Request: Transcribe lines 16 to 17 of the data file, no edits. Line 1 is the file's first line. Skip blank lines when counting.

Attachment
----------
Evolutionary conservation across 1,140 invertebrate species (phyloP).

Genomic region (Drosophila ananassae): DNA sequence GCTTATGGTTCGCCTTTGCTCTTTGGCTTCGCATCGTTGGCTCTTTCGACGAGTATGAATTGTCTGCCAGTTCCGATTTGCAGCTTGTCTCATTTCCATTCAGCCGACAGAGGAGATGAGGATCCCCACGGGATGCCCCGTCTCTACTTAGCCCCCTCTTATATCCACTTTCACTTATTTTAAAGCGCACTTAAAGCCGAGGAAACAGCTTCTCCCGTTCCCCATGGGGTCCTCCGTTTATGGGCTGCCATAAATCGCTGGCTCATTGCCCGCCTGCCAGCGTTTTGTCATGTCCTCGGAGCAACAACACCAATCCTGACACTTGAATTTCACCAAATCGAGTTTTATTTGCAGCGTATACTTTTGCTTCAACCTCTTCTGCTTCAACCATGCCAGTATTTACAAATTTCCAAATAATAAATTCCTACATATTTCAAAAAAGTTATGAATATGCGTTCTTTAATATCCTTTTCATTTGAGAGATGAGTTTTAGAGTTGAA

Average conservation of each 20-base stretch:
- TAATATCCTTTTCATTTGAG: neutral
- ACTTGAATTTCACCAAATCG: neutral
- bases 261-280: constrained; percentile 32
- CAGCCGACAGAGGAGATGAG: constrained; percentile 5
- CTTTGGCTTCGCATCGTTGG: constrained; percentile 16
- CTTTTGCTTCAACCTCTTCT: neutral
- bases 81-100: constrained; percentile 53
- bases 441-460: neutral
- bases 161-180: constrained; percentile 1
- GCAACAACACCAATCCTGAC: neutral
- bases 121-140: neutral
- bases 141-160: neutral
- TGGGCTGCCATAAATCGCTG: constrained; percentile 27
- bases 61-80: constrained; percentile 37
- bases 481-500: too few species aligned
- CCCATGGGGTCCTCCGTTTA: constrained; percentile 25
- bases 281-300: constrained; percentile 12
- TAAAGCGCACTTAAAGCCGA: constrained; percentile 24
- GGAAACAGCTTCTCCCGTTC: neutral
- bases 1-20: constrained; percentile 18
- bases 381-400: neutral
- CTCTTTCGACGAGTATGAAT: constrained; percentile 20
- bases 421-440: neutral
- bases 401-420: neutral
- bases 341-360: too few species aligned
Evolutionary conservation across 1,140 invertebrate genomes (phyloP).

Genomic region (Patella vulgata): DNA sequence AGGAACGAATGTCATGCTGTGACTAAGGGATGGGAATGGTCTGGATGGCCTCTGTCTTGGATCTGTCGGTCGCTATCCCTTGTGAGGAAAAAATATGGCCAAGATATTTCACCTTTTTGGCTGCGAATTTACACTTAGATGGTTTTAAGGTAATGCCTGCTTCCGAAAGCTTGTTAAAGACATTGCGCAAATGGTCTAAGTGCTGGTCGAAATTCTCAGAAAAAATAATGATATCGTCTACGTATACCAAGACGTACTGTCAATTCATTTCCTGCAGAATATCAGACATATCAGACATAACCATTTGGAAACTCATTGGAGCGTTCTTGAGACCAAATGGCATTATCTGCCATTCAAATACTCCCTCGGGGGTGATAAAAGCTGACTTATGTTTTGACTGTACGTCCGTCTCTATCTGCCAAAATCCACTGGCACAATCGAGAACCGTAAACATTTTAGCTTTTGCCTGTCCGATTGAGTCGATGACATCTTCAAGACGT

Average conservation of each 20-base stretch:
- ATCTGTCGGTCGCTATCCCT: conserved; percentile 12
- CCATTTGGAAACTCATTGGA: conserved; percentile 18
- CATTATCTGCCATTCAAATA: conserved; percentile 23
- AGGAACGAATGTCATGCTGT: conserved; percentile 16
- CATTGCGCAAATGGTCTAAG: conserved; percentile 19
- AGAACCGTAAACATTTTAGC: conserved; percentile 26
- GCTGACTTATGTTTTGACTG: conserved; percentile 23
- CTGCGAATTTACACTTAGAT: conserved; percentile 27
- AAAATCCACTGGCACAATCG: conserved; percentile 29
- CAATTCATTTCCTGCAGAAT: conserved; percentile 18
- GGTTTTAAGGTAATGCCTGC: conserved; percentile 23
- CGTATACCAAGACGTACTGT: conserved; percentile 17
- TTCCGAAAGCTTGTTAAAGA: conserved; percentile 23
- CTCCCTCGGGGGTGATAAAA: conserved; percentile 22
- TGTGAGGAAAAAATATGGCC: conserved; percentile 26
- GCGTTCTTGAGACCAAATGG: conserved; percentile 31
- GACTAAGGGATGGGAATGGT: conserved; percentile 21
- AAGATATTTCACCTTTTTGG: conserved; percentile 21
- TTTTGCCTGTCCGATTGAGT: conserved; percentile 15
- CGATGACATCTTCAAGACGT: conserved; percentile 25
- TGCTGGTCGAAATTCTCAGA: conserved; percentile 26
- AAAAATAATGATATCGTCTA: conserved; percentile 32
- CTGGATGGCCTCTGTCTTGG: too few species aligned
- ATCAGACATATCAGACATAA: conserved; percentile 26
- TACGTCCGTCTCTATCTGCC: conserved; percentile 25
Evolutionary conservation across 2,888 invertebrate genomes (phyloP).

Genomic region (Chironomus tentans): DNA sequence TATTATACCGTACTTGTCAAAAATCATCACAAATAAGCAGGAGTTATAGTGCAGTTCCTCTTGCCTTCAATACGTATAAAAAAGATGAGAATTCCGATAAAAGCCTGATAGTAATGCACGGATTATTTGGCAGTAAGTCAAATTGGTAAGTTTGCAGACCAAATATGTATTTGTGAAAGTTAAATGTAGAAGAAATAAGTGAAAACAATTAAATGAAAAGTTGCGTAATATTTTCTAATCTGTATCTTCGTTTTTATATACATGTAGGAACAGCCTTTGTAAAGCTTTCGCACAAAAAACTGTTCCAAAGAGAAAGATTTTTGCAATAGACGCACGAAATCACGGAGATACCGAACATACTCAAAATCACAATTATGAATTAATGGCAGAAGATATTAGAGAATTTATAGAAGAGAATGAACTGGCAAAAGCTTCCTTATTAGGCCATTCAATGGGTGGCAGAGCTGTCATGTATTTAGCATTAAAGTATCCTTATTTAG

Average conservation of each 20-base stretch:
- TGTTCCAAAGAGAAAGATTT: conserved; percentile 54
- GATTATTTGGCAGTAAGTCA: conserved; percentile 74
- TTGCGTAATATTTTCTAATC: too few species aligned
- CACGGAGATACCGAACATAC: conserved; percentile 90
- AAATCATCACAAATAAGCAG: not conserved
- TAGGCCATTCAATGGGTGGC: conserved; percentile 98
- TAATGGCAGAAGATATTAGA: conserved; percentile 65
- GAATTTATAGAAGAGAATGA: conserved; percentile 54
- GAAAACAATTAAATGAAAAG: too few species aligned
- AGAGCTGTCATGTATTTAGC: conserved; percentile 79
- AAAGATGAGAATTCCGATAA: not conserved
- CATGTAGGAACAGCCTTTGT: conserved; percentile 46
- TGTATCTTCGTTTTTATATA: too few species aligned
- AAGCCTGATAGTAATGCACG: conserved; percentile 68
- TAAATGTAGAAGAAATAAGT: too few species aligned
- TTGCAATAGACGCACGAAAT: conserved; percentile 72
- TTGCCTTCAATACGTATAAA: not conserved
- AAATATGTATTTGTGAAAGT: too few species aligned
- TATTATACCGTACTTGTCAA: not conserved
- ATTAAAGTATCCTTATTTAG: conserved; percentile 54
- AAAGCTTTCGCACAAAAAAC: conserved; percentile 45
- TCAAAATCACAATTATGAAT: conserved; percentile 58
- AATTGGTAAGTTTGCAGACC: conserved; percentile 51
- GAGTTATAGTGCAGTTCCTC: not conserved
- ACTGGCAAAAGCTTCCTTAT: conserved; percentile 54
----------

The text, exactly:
- TGGGCTGCCATAAATCGCTG: constrained; percentile 27
- bases 61-80: constrained; percentile 37